5. ^ a b c d e f g h NatureServe (2013). NatureServe Explorer: An online encyclopedia of life.
  6. ^ Etheostoma barrenense at the Encyclopedia of Life
  7. ^ Williams, Tory H.; Mendelson, Tamra C. (2010). "Behavioral Isolation Based on Visual Signals in a Sympatric Pair of Darter Species". Ethology. 116 (11): 1038–49. doi:10.1111/j.1439-0310.2010.01816.x. 
  8. ^ Williams, T. H.; Gumm, J. M.; Mendelson, T. C. (2013). "Sexual selection acting on a speciation trait in darters (Percidae: Etheostoma)". Behavioral Ecology. 24 (6): 1407–14. doi:10.1093/beheco/art080. 
  9. ^ Adamson, Scott W.; Wissing, Thomas E. (July–August 1977). "Food Habits and Feeding Periodicity of the Rainbow, Fantail, and Banded Darters in Four Mile Creek". The Ohio Journal of Science. 77 (4): 164–169. hdl:1811/22460. 
  10. ^ Carlson, Rose L.; Lauder, George V. (2009). "Living on the bottom: Kinematics of benthic station-holding in darter fishes (Percidae: Etheostomatinae)". Journal of Morphology. 271 (1): 25–35. doi:10.1002/jmor.10776. PMID 19623624.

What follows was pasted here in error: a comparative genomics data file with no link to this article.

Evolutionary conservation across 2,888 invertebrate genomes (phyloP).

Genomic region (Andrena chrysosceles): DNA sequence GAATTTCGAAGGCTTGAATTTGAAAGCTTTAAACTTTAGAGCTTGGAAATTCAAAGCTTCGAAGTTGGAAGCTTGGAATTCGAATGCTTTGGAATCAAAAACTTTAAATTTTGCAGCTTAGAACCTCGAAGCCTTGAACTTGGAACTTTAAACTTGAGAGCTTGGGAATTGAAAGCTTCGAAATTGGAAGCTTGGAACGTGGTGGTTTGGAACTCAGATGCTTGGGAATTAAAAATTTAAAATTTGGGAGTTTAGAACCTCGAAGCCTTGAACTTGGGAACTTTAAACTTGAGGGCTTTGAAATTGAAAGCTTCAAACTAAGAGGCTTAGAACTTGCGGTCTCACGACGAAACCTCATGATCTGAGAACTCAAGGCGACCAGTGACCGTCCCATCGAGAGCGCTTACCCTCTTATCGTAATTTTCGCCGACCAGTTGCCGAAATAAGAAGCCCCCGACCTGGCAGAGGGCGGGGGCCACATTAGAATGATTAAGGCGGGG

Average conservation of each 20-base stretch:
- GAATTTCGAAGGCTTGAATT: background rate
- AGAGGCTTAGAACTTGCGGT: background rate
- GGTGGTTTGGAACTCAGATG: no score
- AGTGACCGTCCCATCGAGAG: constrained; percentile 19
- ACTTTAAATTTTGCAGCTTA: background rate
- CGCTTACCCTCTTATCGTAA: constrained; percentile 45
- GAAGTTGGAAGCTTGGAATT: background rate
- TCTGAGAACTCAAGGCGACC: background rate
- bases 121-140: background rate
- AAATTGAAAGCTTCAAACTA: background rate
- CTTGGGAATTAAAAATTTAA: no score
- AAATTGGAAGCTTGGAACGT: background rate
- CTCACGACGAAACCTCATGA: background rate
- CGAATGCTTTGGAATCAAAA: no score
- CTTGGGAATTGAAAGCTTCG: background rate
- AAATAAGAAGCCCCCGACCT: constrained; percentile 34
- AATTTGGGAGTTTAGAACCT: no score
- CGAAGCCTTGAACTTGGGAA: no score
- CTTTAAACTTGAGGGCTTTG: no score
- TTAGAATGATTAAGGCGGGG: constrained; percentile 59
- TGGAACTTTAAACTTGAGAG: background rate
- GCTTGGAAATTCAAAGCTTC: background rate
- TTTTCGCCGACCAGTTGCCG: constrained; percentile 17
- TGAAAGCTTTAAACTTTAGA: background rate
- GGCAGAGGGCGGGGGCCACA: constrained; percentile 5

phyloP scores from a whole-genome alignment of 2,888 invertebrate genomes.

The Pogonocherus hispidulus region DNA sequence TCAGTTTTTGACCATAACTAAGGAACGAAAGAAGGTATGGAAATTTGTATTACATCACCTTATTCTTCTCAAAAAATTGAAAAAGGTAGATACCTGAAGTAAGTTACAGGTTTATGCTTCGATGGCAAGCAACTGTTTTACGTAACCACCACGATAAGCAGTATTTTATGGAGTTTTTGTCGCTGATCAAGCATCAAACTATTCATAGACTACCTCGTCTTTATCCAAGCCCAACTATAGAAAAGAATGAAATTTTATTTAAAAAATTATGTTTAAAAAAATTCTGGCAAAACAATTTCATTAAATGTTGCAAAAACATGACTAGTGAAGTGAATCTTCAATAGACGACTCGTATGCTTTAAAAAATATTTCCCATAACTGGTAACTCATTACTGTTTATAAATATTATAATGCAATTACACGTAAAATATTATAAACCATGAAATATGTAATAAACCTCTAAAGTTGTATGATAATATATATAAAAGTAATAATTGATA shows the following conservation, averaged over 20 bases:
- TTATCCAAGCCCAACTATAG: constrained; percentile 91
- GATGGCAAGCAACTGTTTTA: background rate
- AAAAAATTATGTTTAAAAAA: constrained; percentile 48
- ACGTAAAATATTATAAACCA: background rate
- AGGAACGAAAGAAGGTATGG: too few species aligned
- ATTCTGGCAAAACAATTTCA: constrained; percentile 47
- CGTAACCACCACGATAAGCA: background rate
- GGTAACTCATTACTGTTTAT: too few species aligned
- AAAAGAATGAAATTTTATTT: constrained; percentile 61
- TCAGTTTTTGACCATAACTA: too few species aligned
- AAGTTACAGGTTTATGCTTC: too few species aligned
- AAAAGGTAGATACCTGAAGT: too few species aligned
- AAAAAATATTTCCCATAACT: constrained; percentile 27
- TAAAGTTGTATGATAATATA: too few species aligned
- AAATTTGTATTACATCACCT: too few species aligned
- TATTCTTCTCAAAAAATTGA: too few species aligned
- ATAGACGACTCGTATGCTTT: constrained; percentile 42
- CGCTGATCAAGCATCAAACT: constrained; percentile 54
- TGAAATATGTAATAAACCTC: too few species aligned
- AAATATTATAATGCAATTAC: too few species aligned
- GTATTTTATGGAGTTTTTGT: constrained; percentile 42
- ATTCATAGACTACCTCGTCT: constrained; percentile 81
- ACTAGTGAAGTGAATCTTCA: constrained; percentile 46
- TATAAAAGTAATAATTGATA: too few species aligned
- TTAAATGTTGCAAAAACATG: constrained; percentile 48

11. ^ a b Simon, Thomas P.; Wallus, Robert (2005). "Splendid Darter". Reproductive Biology and Early Life History of Fishes in the Ohio River Drainage: Percidae - Perch, Pikeperch, and Darters. Boca Raton: CRC Press. pp. 97–105. ISBN 978-1-4200-3958-0. 
  12. ^ a b Pritt, Jeremy J.; Frimpong, Emmanuel A. (2010). "Quantitative Determination of Rarity of Freshwater Fishes and Implications for Imperiled-Species Designations". Conservation Biology. 24 (5): 1249–58. doi:10.1111/j.1523-1739.2010.01488.x. PMID 20337684. 
  13. ^ a b Jelks, Howard L.; Walsh, Stephen J.; Burkhead, Noel M.; Contreras-Balderas, Salvador; Diaz-Pardo, Edmundo; Hendrickson, Dean A.; Lyons, John; Mandrak, Nicholas E.; McCormick, Frank; Nelson, Joseph S.; Platania, Steven P.; Porter, Brady A.; Renaud, Claude B.; Schmitter-Soto, Juan Jacobo; Taylor, Eric B.; Warren, Melvin L. (2008). "Conservation Status of Imperiled North American Freshwater and Diadromous Fishes". Fisheries. 33 (8): 372–407. doi:10.1577/1548-8446-33.8.372. 

Further reading[edit]